By Adam S. Sulfridge / For the Times-Tribune

A suspected drug dealer tried to convince Williamsburg officers he was a victim of circumstances, but police quickly charged him for an apparent drug trafficking scheme.

Around 11 a.m., Kentucky Commercial Vehicle Enforcement K9 Officer Landry Collett stopped a Chevy Trailblazer speeding 15 mph over the limit on I-75. The driver, Marvin Adkins, 36, of Campton, Ky., and his passengers told different stories to Collett and Williamsburg officers Shawn Jackson and Brandon Prewitt.

Minutes later, police say one subject admitted visiting a pain clinic in Florida. Shortly after that, a bag containing 615 pills was found in the driver’s front pant pocket. All the pills, police believe, were oxycodone 30 mg tablets, which sell for approximately a dollar per milligram on the street.

While being interviewed, Marvin stated he had visited the pain clinic, believing his actions were entirely legal “as long as you don’t doctor shop.” While at the pain clinic in Jacksonville, Fla., Marvin estimated the doctor spent only five minutes in the room with him before prescribing hundreds of prescription painkillers.

When asked why he had stashed 615 pills in his pocket, Marvin Adkins convincingly told Officer Jackson that he had been approached by a stranger in Florida who offered to pay him $300 if he would transport the pills to Kentucky. According to Marvin, he would receive payment after the pills were left at a location in Powell County.

Believing it odd that a drug dealer would trust a stranger with what, in street value, amounted to $24,500 worth of pills, officers began digging deeper for answers.

Marvin, though, kept his act going.

He rambled on, “It’s stupid… I shouldn’t have done it… Love of money, ya know… $300 was it, that’s more than I’d make working.” According to Marvin, he had saved up enough money to make the trip to Florida by mowing lawns and performing odd jobs.

Marvin’s uncle, Rondle Adkins, 55, also of Campton, told officers a similar story. Jackson said, “(Rondle Adkins) made a statement to officers that he was not wealthy and that he was broke and did not have a dime. But in the same conversation, he stated he had traded his pickup truck and paid $10,500 cash for the Trailblazer he was driving.”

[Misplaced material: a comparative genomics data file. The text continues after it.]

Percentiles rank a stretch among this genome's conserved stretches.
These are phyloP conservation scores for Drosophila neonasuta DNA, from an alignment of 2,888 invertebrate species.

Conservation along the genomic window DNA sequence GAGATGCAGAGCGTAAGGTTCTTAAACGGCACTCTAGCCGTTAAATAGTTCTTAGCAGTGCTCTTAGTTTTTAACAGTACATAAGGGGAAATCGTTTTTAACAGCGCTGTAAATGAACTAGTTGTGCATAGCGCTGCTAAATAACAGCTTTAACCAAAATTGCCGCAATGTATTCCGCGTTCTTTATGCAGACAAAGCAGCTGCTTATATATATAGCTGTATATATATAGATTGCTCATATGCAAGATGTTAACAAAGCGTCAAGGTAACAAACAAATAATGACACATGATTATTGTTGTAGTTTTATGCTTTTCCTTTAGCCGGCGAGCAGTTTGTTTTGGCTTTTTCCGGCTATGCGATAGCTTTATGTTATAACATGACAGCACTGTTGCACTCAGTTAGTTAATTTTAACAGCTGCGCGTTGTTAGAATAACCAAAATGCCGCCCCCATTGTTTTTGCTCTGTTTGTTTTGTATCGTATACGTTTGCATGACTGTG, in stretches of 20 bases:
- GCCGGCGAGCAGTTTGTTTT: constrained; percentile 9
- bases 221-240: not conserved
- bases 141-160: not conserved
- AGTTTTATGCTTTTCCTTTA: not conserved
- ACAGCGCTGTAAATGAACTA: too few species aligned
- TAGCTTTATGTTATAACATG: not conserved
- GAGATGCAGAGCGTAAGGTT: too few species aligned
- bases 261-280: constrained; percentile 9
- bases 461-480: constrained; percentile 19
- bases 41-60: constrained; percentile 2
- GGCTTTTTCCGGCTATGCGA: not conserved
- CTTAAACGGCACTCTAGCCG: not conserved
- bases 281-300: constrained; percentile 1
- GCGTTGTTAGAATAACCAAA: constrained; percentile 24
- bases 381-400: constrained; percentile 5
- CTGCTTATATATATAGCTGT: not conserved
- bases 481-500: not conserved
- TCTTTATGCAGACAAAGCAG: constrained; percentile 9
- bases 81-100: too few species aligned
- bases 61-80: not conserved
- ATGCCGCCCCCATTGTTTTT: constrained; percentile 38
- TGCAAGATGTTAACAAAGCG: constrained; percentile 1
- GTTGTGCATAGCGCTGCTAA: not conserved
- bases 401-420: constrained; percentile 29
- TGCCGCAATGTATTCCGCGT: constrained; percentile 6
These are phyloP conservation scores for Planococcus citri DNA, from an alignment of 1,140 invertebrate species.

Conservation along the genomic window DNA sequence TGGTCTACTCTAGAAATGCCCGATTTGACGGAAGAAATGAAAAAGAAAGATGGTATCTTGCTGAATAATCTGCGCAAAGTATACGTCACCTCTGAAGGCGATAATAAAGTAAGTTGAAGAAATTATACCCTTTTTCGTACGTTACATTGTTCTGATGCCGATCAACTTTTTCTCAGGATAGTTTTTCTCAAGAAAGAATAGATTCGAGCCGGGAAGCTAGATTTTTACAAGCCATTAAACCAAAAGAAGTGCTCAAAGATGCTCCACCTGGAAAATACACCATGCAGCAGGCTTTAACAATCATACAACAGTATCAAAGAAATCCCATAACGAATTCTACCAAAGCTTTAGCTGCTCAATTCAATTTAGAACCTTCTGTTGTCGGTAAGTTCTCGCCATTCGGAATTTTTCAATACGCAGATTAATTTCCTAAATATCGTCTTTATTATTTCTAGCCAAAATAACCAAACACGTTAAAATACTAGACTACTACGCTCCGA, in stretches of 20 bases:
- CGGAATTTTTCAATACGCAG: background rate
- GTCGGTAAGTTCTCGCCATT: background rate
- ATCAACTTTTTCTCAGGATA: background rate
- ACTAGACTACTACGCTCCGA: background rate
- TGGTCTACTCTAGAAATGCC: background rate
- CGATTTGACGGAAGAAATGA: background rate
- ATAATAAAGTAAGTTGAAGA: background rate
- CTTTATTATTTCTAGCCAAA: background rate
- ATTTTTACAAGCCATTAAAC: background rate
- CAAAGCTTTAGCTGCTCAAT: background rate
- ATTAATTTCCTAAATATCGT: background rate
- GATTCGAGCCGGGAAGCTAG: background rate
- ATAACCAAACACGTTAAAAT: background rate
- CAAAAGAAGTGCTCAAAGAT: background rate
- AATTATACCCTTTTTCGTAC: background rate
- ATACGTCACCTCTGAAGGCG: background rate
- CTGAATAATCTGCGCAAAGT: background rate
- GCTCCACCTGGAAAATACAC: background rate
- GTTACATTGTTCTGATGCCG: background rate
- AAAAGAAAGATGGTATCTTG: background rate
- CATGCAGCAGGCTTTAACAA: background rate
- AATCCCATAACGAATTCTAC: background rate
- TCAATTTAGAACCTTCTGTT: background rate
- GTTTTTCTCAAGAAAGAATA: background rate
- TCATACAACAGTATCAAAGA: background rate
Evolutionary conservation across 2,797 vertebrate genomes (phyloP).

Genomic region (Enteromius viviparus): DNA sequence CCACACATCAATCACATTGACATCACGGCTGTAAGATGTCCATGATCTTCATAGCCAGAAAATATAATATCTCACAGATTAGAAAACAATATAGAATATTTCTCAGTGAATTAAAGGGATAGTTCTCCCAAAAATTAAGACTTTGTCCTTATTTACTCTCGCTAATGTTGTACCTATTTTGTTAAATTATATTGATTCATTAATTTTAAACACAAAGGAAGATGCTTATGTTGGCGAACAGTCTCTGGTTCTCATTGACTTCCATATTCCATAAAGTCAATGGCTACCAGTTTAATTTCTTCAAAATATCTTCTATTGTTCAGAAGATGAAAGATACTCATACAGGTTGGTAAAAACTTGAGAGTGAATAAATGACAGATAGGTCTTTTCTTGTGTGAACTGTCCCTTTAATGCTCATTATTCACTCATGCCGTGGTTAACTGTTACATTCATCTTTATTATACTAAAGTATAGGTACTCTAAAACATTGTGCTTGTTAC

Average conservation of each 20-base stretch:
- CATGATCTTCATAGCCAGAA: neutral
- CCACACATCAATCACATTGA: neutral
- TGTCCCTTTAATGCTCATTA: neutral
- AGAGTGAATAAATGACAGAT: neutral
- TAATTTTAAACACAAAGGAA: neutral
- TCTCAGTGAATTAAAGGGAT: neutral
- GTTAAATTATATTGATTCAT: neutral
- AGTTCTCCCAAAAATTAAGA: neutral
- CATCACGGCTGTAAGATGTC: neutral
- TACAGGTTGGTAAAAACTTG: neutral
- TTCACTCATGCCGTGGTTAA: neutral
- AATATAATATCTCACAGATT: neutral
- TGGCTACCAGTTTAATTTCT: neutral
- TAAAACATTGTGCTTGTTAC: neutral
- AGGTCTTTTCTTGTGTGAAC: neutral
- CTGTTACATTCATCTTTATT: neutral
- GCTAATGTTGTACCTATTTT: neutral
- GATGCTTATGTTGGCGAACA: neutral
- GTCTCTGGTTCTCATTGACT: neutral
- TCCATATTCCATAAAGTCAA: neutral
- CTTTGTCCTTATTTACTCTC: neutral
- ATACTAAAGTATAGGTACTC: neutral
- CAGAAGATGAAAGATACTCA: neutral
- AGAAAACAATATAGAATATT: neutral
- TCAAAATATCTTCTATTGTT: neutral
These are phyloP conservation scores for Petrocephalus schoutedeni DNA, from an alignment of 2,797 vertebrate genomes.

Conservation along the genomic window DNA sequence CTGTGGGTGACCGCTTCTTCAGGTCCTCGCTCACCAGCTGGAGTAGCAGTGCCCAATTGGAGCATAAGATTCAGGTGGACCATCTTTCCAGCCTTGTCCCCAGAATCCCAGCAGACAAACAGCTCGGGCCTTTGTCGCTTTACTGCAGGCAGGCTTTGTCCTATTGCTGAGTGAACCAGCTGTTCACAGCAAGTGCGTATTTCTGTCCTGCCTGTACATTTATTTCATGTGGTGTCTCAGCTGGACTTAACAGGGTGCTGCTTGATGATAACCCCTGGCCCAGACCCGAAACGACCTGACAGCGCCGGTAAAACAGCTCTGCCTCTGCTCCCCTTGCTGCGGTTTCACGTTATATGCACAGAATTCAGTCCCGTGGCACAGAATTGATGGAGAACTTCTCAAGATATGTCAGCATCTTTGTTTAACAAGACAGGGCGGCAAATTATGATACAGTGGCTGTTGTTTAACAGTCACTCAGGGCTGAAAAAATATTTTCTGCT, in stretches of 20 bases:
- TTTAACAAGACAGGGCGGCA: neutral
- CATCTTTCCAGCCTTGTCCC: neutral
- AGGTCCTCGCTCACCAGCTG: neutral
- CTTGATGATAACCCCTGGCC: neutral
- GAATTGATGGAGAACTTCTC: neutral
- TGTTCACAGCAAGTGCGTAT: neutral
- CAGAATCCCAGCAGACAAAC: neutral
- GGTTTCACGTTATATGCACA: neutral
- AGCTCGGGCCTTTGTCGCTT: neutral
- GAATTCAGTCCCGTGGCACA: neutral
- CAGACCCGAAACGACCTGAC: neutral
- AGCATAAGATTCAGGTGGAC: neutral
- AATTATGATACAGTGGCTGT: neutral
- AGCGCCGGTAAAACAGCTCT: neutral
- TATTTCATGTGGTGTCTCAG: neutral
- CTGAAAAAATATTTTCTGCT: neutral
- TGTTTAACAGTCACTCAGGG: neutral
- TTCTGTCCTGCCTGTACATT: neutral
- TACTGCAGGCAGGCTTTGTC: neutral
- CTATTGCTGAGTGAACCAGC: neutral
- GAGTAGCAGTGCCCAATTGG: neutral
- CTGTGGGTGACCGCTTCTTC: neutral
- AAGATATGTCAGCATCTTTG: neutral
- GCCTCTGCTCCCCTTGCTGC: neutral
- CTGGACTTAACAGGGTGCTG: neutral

Wednesday morning, Rondle Adkins posted a $15,000 cash bond.

“He wasn’t telling us the truth, but then again, this is consistent with the pipeline junkies,” Jackson added.

A third subject, Eula N Swords, also of Campton, eventually spoiled the plot by admitting Marvin Adkins’ statements about receiving pills from a stranger were untrue. In fact, Swords even admitted that at the time their vehicle was stopped, her boyfriend, who was also Marvin Adkins’ brother, was driving a separate vehicle just feet ahead of them. According to her, the brother and his passengers were also returning from the pain clinic with pills.

Jackson noted that while Marvin Adkins, Rondle Adkins, and Swords were being interviewed, the brother called Marvin Adkins’ phone multiple times.

This is the third major arrest Williamsburg police have made in cooperation with Kentucky State Police and Kentucky Commercial Vehicle Enforcement.

“Doing the figures, between the street value of all the medication, including the prescriptions the two men got, it was almost $47,000 worth of pills. You know, $47,000 between two individuals is simply amazing,” Jackson said.

Marvin Adkins was arrested at the scene for careless driving and speeding 15 mph over the limit. He was later be charged with first-degree trafficking a controlled substance. Rondle Adkins was charged with public intoxication and also charged with first-degree trafficking a controlled substance. Eula Swords was arrested for public intoxication, and a fourth passenger was not arrested.

DEA agents were contacted, and Jackson said the investigation is continuing.

Chief Bird commended the officers, saying, “They have gotten pretty lucky lately, because they’ve been getting good [drug] trafficking cases out of these stops. Before it was mainly DUIs and public intoxication charges.”

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